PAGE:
Ocular surface disease may be multifactorial, presenting a challenge to the physician in making a correct diagnosis and management plan.
Reviewed by Jonathan Solomon, MD
Bowie, MD-Even the most experienced ophthalmologists sometimes have to exert extra effort to ascertain if a patient’s complaints of ocular discomfort arise from dry eye, allergies, contact lens problems, or a combination of chronic and seasonal issues.
“It can be almost impossible to separate the myriad, multifaceted rationales for someone’s current ocular surface state,” said Jonathan Solomon, MD, who is in private practice in Bowie, MD. “There can be a little bit of allergy going on, a little bit of dry eye, some occupational component, and in addition maybe some aqueous deficiency due to an underlying autoimmune disorder.”
“It’s sometimes better to look at things globally with an understanding of the different causes but to treat systemically and with a willingness to dabble in it all,” he added.
Dr. Solomon prefers to start with simple homeopathic remedies and then move on, as needed, to medication.
When obtaining the history before the examination, the focus should be on the primary complaint or chief concern and getting detailed information, Dr. Solomon said.
Consider the time of year, the patient’s home and workplace environments, any recent travel, comorbidities, and other medications.
“This helps identify a number of features that may contribute to inflammation or irritation on the ocular surface,” Dr. Solomon said.
One diagnostic tool he recommends is a point-of-care test (Doctor’s Allergy Formula, recently acquired by Bausch + Lomb) that uses a panel of 60 regionally specific allergens. The test includes outdoor, indoor, and seasonal allergens and can be updated.
Dr. Solomon also likes to be proactive, encouraging patients who are susceptible to allergies to come to the office just before the spring and fall allergy seasons to be screened for hypersensitivities that could exacerbate their condition.
He also recommends such screening for patients with aqueous dry eye who are being treated with cyclosporine ophthalmic emulsion 0.05% (Restasis, Allergan) or who have meibomian gland dysfunction (MGD).
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“I believe that often these ocular surface diseases are prone to seasonal exacerbations,” Dr. Solomon said. “That gets back to this idea that it’s not safe to assume any longer that it’s one disease entity alone that causes problems. It tends to be these co-contributors that cause problems.”
Helpful clues from conversation with the patient and observation or examination include itchiness, head congestion, runny nose, headaches associated with eye itching or tearing, or puffiness to the lids. Other clues may appear in the form of conjunctival chemosis, hyperemia, and papillary response.
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“These are the things that are more consistent with allergic conjunctivitis from a symptomatic standpoint,” Dr. Solomon said.
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“But often it’s a mixed reaction because these patients tend to be hypersensitive to begin with,” he continued. “It’s not uncommon for these patients also to be in contact lenses, so there may be a component of hypoxia. The cornea can also have a measure of dryness related to contact lens overwear or abuse, so it’s rarely a straightforward presentation. You have to be flexible in your delivery and be willing to look outside the box when these patients come in. It requires a bit of interpretation.”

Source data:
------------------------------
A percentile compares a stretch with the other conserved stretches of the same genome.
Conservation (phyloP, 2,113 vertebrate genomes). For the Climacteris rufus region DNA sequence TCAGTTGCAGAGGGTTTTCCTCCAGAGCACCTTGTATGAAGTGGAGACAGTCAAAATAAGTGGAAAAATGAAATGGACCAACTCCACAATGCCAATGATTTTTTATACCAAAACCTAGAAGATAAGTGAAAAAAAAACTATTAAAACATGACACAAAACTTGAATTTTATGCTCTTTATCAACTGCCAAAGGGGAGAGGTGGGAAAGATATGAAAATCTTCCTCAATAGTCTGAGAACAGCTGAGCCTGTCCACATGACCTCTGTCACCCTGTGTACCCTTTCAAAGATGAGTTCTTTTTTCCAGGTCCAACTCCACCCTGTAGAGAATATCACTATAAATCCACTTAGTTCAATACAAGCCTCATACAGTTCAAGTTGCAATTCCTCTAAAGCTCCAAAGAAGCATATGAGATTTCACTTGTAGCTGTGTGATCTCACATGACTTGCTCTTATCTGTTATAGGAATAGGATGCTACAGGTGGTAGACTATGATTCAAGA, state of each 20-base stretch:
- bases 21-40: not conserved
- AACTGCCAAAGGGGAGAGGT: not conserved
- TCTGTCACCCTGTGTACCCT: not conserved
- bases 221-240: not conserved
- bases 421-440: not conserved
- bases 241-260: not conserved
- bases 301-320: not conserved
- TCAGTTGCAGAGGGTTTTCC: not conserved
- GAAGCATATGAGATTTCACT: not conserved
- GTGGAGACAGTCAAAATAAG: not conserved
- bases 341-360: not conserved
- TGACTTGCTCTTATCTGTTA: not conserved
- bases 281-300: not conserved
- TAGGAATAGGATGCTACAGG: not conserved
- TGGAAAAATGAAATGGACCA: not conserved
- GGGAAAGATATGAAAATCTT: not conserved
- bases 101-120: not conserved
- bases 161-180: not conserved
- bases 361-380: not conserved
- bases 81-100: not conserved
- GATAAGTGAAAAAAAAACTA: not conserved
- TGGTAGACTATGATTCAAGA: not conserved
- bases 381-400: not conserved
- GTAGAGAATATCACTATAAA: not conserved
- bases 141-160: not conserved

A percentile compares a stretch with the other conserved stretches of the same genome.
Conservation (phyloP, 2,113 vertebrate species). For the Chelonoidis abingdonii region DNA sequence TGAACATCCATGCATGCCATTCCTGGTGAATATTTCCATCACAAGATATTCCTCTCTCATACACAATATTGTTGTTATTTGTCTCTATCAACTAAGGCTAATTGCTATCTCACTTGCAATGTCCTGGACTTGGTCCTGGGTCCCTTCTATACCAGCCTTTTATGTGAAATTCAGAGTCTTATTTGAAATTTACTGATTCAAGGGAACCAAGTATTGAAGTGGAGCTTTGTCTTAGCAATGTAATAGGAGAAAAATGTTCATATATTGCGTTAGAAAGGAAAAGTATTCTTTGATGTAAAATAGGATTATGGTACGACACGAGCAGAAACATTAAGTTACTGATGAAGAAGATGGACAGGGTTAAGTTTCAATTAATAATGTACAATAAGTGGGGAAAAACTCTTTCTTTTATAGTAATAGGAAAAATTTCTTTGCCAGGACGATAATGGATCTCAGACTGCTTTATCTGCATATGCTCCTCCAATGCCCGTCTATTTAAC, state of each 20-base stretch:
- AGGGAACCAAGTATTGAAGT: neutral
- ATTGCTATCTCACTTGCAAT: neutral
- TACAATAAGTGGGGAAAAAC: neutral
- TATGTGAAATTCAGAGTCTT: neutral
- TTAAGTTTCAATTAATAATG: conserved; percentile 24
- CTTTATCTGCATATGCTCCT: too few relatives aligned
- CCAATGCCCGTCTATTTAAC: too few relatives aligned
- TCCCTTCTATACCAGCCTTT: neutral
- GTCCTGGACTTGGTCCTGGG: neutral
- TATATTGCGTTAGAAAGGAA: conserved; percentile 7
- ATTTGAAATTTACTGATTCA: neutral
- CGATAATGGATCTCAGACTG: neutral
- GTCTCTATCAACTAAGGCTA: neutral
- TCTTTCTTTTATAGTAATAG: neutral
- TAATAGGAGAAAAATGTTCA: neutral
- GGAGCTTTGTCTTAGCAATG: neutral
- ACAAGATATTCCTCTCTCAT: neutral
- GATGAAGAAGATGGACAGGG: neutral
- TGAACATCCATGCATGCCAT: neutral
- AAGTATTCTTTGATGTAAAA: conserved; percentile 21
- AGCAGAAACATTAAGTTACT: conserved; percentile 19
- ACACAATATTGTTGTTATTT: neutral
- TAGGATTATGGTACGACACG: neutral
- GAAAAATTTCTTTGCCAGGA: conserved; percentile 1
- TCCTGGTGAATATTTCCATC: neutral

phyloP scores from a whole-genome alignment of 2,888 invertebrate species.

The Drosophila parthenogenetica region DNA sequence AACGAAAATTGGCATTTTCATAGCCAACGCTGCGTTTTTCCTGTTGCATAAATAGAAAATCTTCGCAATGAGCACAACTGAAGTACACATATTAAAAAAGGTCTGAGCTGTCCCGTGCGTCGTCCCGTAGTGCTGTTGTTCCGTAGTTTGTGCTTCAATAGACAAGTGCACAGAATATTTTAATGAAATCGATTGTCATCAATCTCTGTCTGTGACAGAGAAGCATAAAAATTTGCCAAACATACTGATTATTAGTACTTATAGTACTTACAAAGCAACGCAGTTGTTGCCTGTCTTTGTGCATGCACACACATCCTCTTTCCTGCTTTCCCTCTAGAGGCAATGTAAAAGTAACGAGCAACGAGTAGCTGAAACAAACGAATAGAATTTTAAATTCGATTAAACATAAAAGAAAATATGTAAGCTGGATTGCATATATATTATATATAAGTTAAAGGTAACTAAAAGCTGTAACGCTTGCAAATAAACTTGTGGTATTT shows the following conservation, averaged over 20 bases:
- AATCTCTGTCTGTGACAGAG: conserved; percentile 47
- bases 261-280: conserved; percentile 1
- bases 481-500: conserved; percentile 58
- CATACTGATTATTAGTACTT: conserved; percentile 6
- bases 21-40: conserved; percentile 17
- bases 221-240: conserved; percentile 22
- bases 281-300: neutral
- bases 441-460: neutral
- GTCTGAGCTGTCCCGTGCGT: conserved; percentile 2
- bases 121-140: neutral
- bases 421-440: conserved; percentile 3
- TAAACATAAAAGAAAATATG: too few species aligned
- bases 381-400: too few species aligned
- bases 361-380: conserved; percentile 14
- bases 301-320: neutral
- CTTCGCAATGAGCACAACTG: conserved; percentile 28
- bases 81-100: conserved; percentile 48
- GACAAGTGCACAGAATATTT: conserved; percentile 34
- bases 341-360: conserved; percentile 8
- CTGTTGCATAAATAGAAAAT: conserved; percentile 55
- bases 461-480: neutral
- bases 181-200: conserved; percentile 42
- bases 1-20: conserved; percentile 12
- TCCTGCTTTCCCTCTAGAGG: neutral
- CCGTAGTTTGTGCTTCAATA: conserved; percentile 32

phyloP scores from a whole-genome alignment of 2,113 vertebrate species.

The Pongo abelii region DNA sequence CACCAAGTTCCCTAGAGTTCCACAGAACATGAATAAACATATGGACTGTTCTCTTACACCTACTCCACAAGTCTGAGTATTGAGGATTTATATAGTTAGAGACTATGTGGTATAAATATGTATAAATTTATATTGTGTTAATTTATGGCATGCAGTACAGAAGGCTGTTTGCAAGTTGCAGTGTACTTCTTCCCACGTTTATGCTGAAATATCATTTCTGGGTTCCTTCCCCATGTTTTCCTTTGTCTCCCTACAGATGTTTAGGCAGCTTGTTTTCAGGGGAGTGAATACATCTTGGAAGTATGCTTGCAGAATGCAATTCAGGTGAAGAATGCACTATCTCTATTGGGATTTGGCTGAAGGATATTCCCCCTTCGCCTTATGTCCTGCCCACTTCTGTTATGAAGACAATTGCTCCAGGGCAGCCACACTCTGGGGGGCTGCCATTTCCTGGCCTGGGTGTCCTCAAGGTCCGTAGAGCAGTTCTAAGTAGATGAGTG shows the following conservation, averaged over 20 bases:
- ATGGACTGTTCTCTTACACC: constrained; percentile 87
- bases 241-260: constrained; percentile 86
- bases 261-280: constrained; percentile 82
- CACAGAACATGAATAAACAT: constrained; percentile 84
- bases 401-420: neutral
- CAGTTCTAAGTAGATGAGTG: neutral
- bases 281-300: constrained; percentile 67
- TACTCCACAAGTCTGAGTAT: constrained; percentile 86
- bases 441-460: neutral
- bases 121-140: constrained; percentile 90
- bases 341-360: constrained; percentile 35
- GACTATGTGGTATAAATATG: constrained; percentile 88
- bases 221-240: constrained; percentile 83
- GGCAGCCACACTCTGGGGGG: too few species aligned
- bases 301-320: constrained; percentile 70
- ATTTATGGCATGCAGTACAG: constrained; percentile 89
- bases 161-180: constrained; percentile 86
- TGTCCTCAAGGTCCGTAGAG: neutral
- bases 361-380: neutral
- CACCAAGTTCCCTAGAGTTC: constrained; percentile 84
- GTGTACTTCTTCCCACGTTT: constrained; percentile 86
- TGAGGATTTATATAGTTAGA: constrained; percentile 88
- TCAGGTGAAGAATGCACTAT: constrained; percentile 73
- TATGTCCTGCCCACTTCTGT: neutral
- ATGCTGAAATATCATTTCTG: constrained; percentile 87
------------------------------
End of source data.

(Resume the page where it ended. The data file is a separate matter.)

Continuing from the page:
Treatment has to take into consideration that while some of the allergens may be temporary, the underlying etiology may persist.
For example, an eye inflamed due to posterior blepharitis or MGD will not have a healthy lipid layer or be able to clear potential allergens.
Dr. Solomon recommends a hypochlorous acid-based lid and lash cleanser (Avenova, (NovaBay Pharmaceuticals).
“This will improve the tear quality by removing the debris that will build up and occlude the meibomian gland orbit and enable the oil glands that reside just behind the lash line to express the contents with a little less back pressure and then be incorporated with greater facility with the water component of the tears,” he said.
Artificial tears are recommended for many ocular surface disorders.
However, they may have a mainly dilutional effect, and a lubricant drop could be more effective, Dr. Solomon said, adding that he sends a sample bottle of these drops home with every patient, regardless of their diagnosis.
If a patient has to use the drops more than twice a day, it is time to consider underlying problems with the aqueous layer, a diagnosis of dry eye, and treatment with cyclosporine.
Combining products that treat the oil and water components of the tear film produces synergy that could create an ocular environment more resistant to allergens and insults that could trigger dry eye.
While medications are often needed to relieve the discomfort of ocular allergies or dry eye, patients can also benefit from such simple techniques as applying cold compresses at the end of the day to remove debris from lids and lashes and reduce swelling, Dr. Solomon said.
If any debris accumulates overnight, a lukewarm washcloth can be used in the morning.
But a physician’s recommendations for improving everyday eye health as well as addressing allergies or dry eye will be of little use unless patients act on them. Ophthalmologists should talk to patients about maintaining a healthy tear film throughout the year and, as allergy season approaches, emphasize ways to mitigate the inevitable onslaught of irritants.
Jonathan Solomon, MD
Dr. Solomon did not report any commercial relationships.